1322:      … To heaven, to eternal life, to heaven, you have been called. You are already well along your way, and moving along with giant steps. Follow through to the goal, to your heavenly home. You have been enrolled by God for an eternity to be the citizens of heaven, domestics, heirs of God. Upward, then, with all vigor, with all your strength, hurry onward, hasten your steps. The saints await you, already sure as they are of their happiness and solicitous also for yours. Christ awaits you, and has already prepared a place for you – rather, a throne. Why do you hesitate, why to look anymore to earth, to heaven, to heaven!  If you have risen with Christ…

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             Let us continue to pray for the Church, the Stigmatines and all trying to build a spiritual life in the hope-filled faith that if we have indeed risen with Christ, let our thoughts be above! As we pray in every celebration of the Eucharist: Lift up your hearts!

For those of you who can come, please join us for the Mass in honor of the Stigmata, April 17th at 4:30 – with supper following. We will be in touch regarding subsequent meetings.

Sincerely yours in the Healing Wounds of Christ,

Fr. Joseph Henchey, CSS
Acting Spiritual Director


[1] Cited by Cornelius a Lapide, Col 3:3.
[2] Col 3:3.
[3] In Epist. Ad Col.  Hom 7, 2 [t. 11, p. 227/2 D].
[4] cf. De Script. Vet. et Nov., Test., Serm. 36, 4. [t. 5/1, pp. 176 G, ff.].


Stigmatines – St. Joseph’s Hall
554 Lexington Street
Waltham MA 02452-3097

 February 18, 2015

Dear Stigmatine Lay Member,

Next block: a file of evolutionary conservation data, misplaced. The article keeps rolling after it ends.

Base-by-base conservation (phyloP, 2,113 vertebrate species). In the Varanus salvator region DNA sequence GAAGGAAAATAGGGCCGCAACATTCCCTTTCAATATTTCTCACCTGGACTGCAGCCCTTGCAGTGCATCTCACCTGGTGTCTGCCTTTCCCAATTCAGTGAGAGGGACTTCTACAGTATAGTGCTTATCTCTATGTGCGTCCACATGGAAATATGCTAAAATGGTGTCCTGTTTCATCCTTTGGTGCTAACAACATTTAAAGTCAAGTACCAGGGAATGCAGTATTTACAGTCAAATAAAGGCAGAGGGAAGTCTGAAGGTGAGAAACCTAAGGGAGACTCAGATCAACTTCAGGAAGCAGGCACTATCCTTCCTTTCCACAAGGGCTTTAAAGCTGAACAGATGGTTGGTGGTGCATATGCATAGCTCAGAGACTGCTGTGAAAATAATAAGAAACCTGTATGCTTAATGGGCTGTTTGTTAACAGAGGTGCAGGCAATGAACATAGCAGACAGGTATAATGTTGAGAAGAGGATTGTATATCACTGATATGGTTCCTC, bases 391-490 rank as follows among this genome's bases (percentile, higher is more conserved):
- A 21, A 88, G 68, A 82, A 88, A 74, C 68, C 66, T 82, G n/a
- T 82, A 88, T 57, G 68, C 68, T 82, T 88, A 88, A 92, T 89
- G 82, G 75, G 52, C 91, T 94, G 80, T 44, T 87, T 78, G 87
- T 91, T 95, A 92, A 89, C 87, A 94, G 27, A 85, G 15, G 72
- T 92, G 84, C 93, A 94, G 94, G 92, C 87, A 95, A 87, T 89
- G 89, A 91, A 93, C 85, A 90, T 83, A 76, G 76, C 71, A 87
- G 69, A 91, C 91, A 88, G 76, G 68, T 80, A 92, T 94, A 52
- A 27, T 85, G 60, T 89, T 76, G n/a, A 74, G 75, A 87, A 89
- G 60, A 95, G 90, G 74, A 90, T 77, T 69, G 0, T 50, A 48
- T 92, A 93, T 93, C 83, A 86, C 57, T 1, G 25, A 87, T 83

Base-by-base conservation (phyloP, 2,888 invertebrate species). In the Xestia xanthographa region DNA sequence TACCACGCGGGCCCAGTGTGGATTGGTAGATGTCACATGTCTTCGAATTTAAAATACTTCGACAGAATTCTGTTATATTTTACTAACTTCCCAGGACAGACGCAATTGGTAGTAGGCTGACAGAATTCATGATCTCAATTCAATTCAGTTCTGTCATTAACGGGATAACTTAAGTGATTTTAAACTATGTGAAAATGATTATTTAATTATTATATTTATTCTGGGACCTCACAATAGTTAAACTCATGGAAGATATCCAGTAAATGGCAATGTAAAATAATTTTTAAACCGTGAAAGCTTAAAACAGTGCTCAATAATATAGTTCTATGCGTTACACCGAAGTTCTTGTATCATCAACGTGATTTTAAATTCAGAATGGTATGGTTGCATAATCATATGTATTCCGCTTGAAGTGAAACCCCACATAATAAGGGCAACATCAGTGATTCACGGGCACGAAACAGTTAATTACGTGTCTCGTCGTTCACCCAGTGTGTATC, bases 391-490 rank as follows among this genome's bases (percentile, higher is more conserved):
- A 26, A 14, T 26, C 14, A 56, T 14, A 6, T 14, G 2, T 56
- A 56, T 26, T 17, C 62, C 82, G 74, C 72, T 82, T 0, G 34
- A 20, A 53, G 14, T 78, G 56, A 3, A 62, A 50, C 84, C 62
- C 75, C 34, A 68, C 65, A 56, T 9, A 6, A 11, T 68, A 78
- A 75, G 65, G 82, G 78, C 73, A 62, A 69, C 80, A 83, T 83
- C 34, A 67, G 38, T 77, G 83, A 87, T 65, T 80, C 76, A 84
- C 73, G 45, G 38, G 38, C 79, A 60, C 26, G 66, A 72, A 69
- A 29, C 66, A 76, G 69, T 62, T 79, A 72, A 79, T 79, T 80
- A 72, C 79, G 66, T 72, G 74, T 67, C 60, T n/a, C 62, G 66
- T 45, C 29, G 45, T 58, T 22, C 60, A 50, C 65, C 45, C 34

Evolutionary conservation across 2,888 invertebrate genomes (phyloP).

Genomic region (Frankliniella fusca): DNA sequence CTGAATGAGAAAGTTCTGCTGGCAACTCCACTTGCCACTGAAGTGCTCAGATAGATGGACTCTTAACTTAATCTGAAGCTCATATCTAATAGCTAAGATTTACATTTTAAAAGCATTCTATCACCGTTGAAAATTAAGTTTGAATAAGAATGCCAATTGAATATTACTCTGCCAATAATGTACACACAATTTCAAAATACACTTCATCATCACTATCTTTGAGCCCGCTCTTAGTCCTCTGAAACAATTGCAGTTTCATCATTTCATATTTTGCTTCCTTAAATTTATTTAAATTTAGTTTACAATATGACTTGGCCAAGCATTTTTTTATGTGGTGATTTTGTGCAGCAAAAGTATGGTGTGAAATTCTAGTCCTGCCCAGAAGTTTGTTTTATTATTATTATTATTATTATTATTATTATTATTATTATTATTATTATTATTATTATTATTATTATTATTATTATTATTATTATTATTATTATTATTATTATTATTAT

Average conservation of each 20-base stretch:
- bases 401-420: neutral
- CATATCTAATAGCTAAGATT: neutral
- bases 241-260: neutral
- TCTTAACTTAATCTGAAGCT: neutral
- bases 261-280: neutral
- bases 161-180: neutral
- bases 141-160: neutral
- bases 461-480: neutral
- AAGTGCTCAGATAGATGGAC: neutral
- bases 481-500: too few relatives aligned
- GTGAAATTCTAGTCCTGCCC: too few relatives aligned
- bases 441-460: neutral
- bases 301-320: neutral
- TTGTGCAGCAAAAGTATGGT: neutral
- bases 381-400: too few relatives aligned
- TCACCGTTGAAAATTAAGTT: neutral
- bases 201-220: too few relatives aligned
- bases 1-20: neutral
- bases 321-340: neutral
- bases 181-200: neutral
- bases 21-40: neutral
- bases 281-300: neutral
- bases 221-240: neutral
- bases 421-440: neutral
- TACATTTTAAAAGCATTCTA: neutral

A blessed Lent to you all! Due to our severe winter, we really have not had much contact since our gathering [for those who could make it!] for the Mass and supper on the 199th anniversary of the foundation of the Stigmatines, November 4th [1816 – next year is the second centenary].

In this period as well, two members of our Province died, known to most of you: Fr. Henry J. Linse, CSS – who died at the age of 95 [pre-deceased by his brother, Fr. George Linse, CSS, who died also in January over 2 decades ago] –and Fr. Joseph Connolly, CSS – who died three weeks later, February 6th, 2015, at the age of 84. Please pray for them and for those who mourn them.

It has been decided that we will not have a March meeting –hoping that much of this snow will melt [!]. This means our next gathering will be for Mass and supper on the Feast of the Stigmata, which is celebrated on the Friday following Mercy Sunday. So, the Feast of the Stigmata will be celebrated this year on April 17th – and as the festivity approaches, you will be informed by letter inviting you, regarding the time of Mass and supper.

As we endure here in New England the rigors of one of our most severe winters on record, we might do well to ponder the life of our saintly Founder, Fr. Gaspar Bertoni. So much of his life, he spent as an invalid, confined to his room – and mostly to his armchair and bed. Perhaps with the many spiritual masters who see that holiness is much associated with deadening routine, and involuntary limitation to free movement, due to age and illness with which none of us is totally unfamiliar! If this is our own present personal lot, let us associate ourselves to that wonderful idea of St. Paul that we are being invited [as was St. Gaspar!] to make of our lives an oblation to the Mercy of God [cf. Rm 12:1] – and with St. Peter who invites us all to join our sacrifices to that one sacrifice of Jesus Christ.

A blessed Lent to you all – let us pray for each other, and the Stigmatines’ Apostolic Mission in the Church, and also our own! God bless you all – hope to see you on April 17th for the Feast of the Sacred Stigmata.

Very sincerely yours,

 Fr. Joseph Henchey, CSS
Acting Spiritual Director